Some say that Genesis 6:2 refers to intermarriage between the descendants of Seth and of Cain. But this implies that all the descendants of Seth were godly and those of Cain were all ungodly. This is not true, because when the flood came all the descendants of Seth except Noah’s family died in the flood, which implies they were ungodly.
Why were the rest of the people destroyed in the flood? The Bible says they were ungodly. One of the reasons they were ungodly is because they probably had ungodly mothers. They learnt to disobey God when they were young and continued to be ungodly when they were adults. They disobeyed God by refusing to offer animal sacrifices. Instead they probably worshipped idols. Also, they refused God’s mercy because they refused to believe that they faced His judgment.
Was God unfair to judge the world in this way? Well we see that they had plenty of warning. At that time, the Lord said “My Spirit will not contend with humans forever, for they are mortal (or corrupt); their days will be a hundred and twenty years” (Gen. 6:3). Here God is giving the people 120 years warning of their coming judgment.
Chief lesson for us
For us today, the salvation of Noah’s family in the ark is symbolic of the salvation available through Christ’s death and resurrection (1 Pt. 3:21). There is a warning that unless we respond to God’s rescue plan, we will perish spiritually in hell, just like those who perished physically in the flood. Meanwhile God is waiting patiently “not wanting anyone to perish, but everyone to come to repentance” (2 Pt. 3:9). Those who confess and repent of their sin and trust that Christ has paid the penalty are godly in God’s sight (like Noah) and will live eternally in heaven.
So Noah was saved from the flood because he took after his godly mother. The rest of the people were destroyed in the flood because they took after their ungodly mothers.
This shows the power of a mother’s influence on her children. Godly men need to be careful when choosing a wife because of the impact on the spirituality of their descendants. Ungodly mothers often lead their children into ungodliness. After all, godliness is more important than beauty.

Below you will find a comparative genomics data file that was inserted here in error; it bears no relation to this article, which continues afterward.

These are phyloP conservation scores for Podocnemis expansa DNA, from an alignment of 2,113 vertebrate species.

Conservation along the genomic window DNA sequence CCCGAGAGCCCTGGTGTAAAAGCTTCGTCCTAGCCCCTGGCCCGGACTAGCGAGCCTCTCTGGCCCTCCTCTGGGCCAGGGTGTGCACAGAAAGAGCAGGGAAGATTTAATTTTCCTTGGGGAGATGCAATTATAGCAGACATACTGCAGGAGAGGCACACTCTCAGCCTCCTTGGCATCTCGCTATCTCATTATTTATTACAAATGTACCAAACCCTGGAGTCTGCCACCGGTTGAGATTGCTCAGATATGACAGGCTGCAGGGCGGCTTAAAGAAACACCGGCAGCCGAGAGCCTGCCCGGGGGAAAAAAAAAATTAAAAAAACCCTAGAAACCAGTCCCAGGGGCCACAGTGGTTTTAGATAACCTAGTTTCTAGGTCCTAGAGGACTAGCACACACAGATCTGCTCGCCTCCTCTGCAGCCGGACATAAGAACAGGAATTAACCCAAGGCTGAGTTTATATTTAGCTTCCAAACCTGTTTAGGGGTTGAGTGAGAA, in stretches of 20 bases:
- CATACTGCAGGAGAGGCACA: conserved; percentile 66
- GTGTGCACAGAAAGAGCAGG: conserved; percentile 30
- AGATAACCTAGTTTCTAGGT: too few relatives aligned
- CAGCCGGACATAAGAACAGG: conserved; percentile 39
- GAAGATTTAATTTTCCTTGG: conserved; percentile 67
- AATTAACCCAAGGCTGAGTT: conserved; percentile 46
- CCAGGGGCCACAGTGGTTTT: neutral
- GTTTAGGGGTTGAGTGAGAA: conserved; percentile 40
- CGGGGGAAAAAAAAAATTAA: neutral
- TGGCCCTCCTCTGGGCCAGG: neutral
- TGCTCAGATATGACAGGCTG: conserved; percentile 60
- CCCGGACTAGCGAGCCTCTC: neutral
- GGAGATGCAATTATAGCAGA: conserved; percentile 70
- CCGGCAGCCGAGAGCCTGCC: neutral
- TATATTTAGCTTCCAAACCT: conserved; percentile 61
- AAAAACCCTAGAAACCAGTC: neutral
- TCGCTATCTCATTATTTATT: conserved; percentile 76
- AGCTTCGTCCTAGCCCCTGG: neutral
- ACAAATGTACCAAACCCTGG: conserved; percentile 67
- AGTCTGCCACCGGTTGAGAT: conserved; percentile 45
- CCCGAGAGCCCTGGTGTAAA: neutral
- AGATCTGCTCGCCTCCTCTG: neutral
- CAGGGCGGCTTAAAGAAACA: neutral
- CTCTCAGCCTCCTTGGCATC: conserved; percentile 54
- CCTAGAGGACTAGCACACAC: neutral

Written, April 2014
Using the resource that God gives us
There are two natures present within believers – the sinful and the divine. The sinful nature is inherited by everyone and powered by Satan (Rom. 5:12; Jas. 3:15). In some Bible translations it is also referred to as “earthly,” “the flesh,” “the world” or the “old man.” Sin is evident every day of our lives, causing many of the struggles in the Christian life.
The divine nature is a consequence of the Holy Spirit indwelling believers, giving them a new attitude and godly behavior (Rom. 12:2; Eph. 4:23-24). This becomes evident when one is controlled by the Holy Spirit and obedient to God (Rom. 6:16; 8:6-9). The divine nature is sometimes referred to as “godly,” “heavenly,” “spiritual” or the “new man.” The divine nature is beneficial now and for the future (1 Tim. 4:8).
Purpose Of The Divine Nature
Second Peter 1:3-11 tells why Christians should express the divine nature in their daily lives. Its development is essential for a useful life and it is God’s provision to counteract the sinful nature. He has given us “everything we need for life and godliness” (2 Pet. 1:3 NIV), so we have the resources to live a life that pleases Him.
Through God’s power and promises we should “participate in the divine nature and escape the corruption in the world caused by evil desires” (2 Pet. 1:4). His promises include His living among His people, in the person of the Holy Spirit, and treating us with parental care, as His children (2 Cor. 6:16-18). So, the power to express the divine nature is divine, not human (Jn. 15:5). The Greek word translated “participate” is “koinonos”, which means “partakers,” “sharers” or “having something in common,” and is described elsewhere as partners and companions. This implies that God shares His nature with us, and our active involvement (“make every effort” in 2 Pet. 1:5) is conveyed in the New International Version by expressing this as the verb “participate.”